Greenwood Press, 1993
American Poverty in a New Era of Reform
Harrell R. Rodgers Jr.
M. E. Sharpe, 2000
Welfare Reform in California: Early Results from the Impact Analysis
Jacob Alex Klerman; V. Joseph Hotz; Elaine Reardon; Amy G. Cox; Donna O. Farley; Steven J. Haider; Guido Imbens; Robert Schoeni.
Rand, 2003
Welfare Politics in Boston, 1910-1940
Susan Traverso.
University of Massachusetts Press, 2003
Poor Children and Welfare Reform
Olivia Golden.
Auburn House, 1992
Welfare's End
Gwendolyn Mink.
Cornell University Press, 1998
Welfare Reform & Faith-Based Organizations
Derek Davis; Barry Hankins.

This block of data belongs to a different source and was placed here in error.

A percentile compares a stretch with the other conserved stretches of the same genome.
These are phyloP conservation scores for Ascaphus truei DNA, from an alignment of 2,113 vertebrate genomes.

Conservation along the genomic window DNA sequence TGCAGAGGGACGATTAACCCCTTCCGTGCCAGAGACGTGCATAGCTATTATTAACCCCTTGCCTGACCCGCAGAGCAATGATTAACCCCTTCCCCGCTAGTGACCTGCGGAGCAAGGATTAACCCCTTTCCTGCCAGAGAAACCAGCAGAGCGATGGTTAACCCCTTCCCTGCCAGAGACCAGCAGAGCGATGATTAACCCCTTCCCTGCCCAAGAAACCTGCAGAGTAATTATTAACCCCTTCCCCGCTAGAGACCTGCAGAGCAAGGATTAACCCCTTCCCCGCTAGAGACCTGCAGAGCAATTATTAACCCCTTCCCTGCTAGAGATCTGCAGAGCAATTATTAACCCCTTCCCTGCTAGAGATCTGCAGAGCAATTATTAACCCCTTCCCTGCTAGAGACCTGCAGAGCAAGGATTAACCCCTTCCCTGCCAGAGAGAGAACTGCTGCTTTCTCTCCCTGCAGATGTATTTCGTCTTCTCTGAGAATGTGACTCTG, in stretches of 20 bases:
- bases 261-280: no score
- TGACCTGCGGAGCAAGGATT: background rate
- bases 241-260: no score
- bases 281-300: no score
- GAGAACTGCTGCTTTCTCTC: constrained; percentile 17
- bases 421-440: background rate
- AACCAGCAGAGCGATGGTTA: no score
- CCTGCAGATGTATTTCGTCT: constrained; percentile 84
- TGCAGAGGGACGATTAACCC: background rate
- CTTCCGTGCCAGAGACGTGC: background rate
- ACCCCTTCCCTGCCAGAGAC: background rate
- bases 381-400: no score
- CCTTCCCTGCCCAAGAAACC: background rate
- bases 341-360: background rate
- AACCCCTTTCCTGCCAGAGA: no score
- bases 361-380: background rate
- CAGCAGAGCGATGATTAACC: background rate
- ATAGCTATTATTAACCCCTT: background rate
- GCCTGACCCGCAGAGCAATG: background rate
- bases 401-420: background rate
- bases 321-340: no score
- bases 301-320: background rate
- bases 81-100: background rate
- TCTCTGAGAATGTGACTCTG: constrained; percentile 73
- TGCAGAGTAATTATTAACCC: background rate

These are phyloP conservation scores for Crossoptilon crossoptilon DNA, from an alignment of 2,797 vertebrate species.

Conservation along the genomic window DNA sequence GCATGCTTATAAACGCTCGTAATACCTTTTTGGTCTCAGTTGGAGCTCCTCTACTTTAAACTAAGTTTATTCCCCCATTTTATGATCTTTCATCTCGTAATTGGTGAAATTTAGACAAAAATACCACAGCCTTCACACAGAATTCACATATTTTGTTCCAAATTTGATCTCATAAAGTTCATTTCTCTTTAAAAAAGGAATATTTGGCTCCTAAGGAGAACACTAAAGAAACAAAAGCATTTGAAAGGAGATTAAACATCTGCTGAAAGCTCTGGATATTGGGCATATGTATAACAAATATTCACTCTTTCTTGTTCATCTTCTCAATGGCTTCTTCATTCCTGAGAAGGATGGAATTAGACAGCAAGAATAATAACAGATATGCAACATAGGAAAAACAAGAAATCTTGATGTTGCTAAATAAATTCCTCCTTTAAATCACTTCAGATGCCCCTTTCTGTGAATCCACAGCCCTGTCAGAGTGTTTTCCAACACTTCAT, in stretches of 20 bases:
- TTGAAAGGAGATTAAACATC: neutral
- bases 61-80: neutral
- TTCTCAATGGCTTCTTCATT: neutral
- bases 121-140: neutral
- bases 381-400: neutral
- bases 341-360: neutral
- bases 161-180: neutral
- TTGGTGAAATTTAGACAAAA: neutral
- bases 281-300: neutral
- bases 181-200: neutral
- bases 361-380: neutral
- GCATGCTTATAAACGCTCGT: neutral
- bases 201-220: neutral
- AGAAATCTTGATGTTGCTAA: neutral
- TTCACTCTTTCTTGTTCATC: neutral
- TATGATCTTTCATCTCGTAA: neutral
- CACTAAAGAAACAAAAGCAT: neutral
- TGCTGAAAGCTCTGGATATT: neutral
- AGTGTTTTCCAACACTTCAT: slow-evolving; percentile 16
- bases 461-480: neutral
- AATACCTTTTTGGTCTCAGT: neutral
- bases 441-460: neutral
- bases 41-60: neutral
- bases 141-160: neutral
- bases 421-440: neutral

J. M. Dawson Institute of Church-State Studies, 1999
Who Will Provide? The Changing Role of Religion in American Social Welfare
Mary Jo Bane; Brent Coffin; Ronald Thiemann.
Westview Press, 2000
The American Welfare System: Origins, Structure, and Effects
Howard Gensler.
Praeger, 1996
Welfare as We Knew It: A Political History of the American Welfare State
Charles Noble.
Oxford University Press, 1997
In the Shadow of the Poorhouse: A Social History of Welfare in America
Michael B. Katz.
Basic Books, 1996 (10th Rev. edition)